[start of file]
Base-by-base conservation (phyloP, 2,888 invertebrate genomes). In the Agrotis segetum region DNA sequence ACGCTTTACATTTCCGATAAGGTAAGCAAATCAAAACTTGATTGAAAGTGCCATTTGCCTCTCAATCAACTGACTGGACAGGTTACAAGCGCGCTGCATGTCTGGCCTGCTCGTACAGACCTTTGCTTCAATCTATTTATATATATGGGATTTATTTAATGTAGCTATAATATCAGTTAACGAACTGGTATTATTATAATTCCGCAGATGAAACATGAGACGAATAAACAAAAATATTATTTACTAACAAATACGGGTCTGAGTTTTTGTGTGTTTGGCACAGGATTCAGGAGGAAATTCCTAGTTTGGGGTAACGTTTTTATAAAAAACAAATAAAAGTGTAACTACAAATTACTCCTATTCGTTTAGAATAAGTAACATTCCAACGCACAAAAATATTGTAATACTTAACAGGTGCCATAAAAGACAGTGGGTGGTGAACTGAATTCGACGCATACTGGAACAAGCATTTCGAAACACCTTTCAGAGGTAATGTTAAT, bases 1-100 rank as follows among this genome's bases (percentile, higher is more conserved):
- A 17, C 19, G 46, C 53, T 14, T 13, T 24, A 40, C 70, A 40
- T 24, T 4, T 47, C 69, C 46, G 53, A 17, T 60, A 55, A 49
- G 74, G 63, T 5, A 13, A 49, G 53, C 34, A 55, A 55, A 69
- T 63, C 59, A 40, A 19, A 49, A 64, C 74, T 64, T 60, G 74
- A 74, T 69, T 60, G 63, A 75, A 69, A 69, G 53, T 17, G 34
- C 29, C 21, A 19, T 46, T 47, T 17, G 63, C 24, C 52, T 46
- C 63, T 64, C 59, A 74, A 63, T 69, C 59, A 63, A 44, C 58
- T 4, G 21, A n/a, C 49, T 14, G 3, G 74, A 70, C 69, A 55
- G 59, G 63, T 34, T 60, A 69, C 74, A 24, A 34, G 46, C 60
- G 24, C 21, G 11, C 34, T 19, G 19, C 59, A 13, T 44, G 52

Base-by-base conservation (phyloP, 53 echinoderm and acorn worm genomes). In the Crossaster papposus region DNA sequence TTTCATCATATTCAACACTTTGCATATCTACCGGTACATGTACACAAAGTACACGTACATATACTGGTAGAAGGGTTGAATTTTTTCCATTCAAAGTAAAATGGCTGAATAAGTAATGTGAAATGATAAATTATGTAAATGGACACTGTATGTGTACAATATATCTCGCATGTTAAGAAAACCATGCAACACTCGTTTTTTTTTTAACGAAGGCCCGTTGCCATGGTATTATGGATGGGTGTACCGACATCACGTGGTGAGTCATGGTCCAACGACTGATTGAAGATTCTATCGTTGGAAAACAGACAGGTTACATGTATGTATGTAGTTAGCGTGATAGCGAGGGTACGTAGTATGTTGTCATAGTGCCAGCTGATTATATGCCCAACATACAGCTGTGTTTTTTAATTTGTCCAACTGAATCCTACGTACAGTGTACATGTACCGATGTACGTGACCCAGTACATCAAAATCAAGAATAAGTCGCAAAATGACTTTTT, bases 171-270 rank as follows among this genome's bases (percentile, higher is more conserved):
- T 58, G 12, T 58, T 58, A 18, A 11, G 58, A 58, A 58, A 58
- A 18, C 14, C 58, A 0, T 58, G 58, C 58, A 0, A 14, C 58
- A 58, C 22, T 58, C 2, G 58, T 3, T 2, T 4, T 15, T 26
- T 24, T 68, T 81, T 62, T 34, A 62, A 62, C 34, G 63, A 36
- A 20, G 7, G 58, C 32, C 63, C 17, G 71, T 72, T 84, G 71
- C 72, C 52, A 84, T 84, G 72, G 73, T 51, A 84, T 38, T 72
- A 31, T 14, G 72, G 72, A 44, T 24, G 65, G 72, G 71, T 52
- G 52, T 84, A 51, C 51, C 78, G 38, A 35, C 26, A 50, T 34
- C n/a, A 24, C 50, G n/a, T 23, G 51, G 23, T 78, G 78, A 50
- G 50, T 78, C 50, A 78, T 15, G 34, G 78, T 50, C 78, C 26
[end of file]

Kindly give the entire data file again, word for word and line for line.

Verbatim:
Base-by-base conservation (phyloP, 2,888 invertebrate genomes). In the Agrotis segetum region DNA sequence ACGCTTTACATTTCCGATAAGGTAAGCAAATCAAAACTTGATTGAAAGTGCCATTTGCCTCTCAATCAACTGACTGGACAGGTTACAAGCGCGCTGCATGTCTGGCCTGCTCGTACAGACCTTTGCTTCAATCTATTTATATATATGGGATTTATTTAATGTAGCTATAATATCAGTTAACGAACTGGTATTATTATAATTCCGCAGATGAAACATGAGACGAATAAACAAAAATATTATTTACTAACAAATACGGGTCTGAGTTTTTGTGTGTTTGGCACAGGATTCAGGAGGAAATTCCTAGTTTGGGGTAACGTTTTTATAAAAAACAAATAAAAGTGTAACTACAAATTACTCCTATTCGTTTAGAATAAGTAACATTCCAACGCACAAAAATATTGTAATACTTAACAGGTGCCATAAAAGACAGTGGGTGGTGAACTGAATTCGACGCATACTGGAACAAGCATTTCGAAACACCTTTCAGAGGTAATGTTAAT, bases 1-100 rank as follows among this genome's bases (percentile, higher is more conserved):
- A 17, C 19, G 46, C 53, T 14, T 13, T 24, A 40, C 70, A 40
- T 24, T 4, T 47, C 69, C 46, G 53, A 17, T 60, A 55, A 49
- G 74, G 63, T 5, A 13, A 49, G 53, C 34, A 55, A 55, A 69
- T 63, C 59, A 40, A 19, A 49, A 64, C 74, T 64, T 60, G 74
- A 74, T 69, T 60, G 63, A 75, A 69, A 69, G 53, T 17, G 34
- C 29, C 21, A 19, T 46, T 47, T 17, G 63, C 24, C 52, T 46
- C 63, T 64, C 59, A 74, A 63, T 69, C 59, A 63, A 44, C 58
- T 4, G 21, A n/a, C 49, T 14, G 3, G 74, A 70, C 69, A 55
- G 59, G 63, T 34, T 60, A 69, C 74, A 24, A 34, G 46, C 60
- G 24, C 21, G 11, C 34, T 19, G 19, C 59, A 13, T 44, G 52

Base-by-base conservation (phyloP, 53 echinoderm and acorn worm genomes). In the Crossaster papposus region DNA sequence TTTCATCATATTCAACACTTTGCATATCTACCGGTACATGTACACAAAGTACACGTACATATACTGGTAGAAGGGTTGAATTTTTTCCATTCAAAGTAAAATGGCTGAATAAGTAATGTGAAATGATAAATTATGTAAATGGACACTGTATGTGTACAATATATCTCGCATGTTAAGAAAACCATGCAACACTCGTTTTTTTTTTAACGAAGGCCCGTTGCCATGGTATTATGGATGGGTGTACCGACATCACGTGGTGAGTCATGGTCCAACGACTGATTGAAGATTCTATCGTTGGAAAACAGACAGGTTACATGTATGTATGTAGTTAGCGTGATAGCGAGGGTACGTAGTATGTTGTCATAGTGCCAGCTGATTATATGCCCAACATACAGCTGTGTTTTTTAATTTGTCCAACTGAATCCTACGTACAGTGTACATGTACCGATGTACGTGACCCAGTACATCAAAATCAAGAATAAGTCGCAAAATGACTTTTT, bases 171-270 rank as follows among this genome's bases (percentile, higher is more conserved):
- T 58, G 12, T 58, T 58, A 18, A 11, G 58, A 58, A 58, A 58
- A 18, C 14, C 58, A 0, T 58, G 58, C 58, A 0, A 14, C 58
- A 58, C 22, T 58, C 2, G 58, T 3, T 2, T 4, T 15, T 26
- T 24, T 68, T 81, T 62, T 34, A 62, A 62, C 34, G 63, A 36
- A 20, G 7, G 58, C 32, C 63, C 17, G 71, T 72, T 84, G 71
- C 72, C 52, A 84, T 84, G 72, G 73, T 51, A 84, T 38, T 72
- A 31, T 14, G 72, G 72, A 44, T 24, G 65, G 72, G 71, T 52
- G 52, T 84, A 51, C 51, C 78, G 38, A 35, C 26, A 50, T 34
- C n/a, A 24, C 50, G n/a, T 23, G 51, G 23, T 78, G 78, A 50
- G 50, T 78, C 50, A 78, T 15, G 34, G 78, T 50, C 78, C 26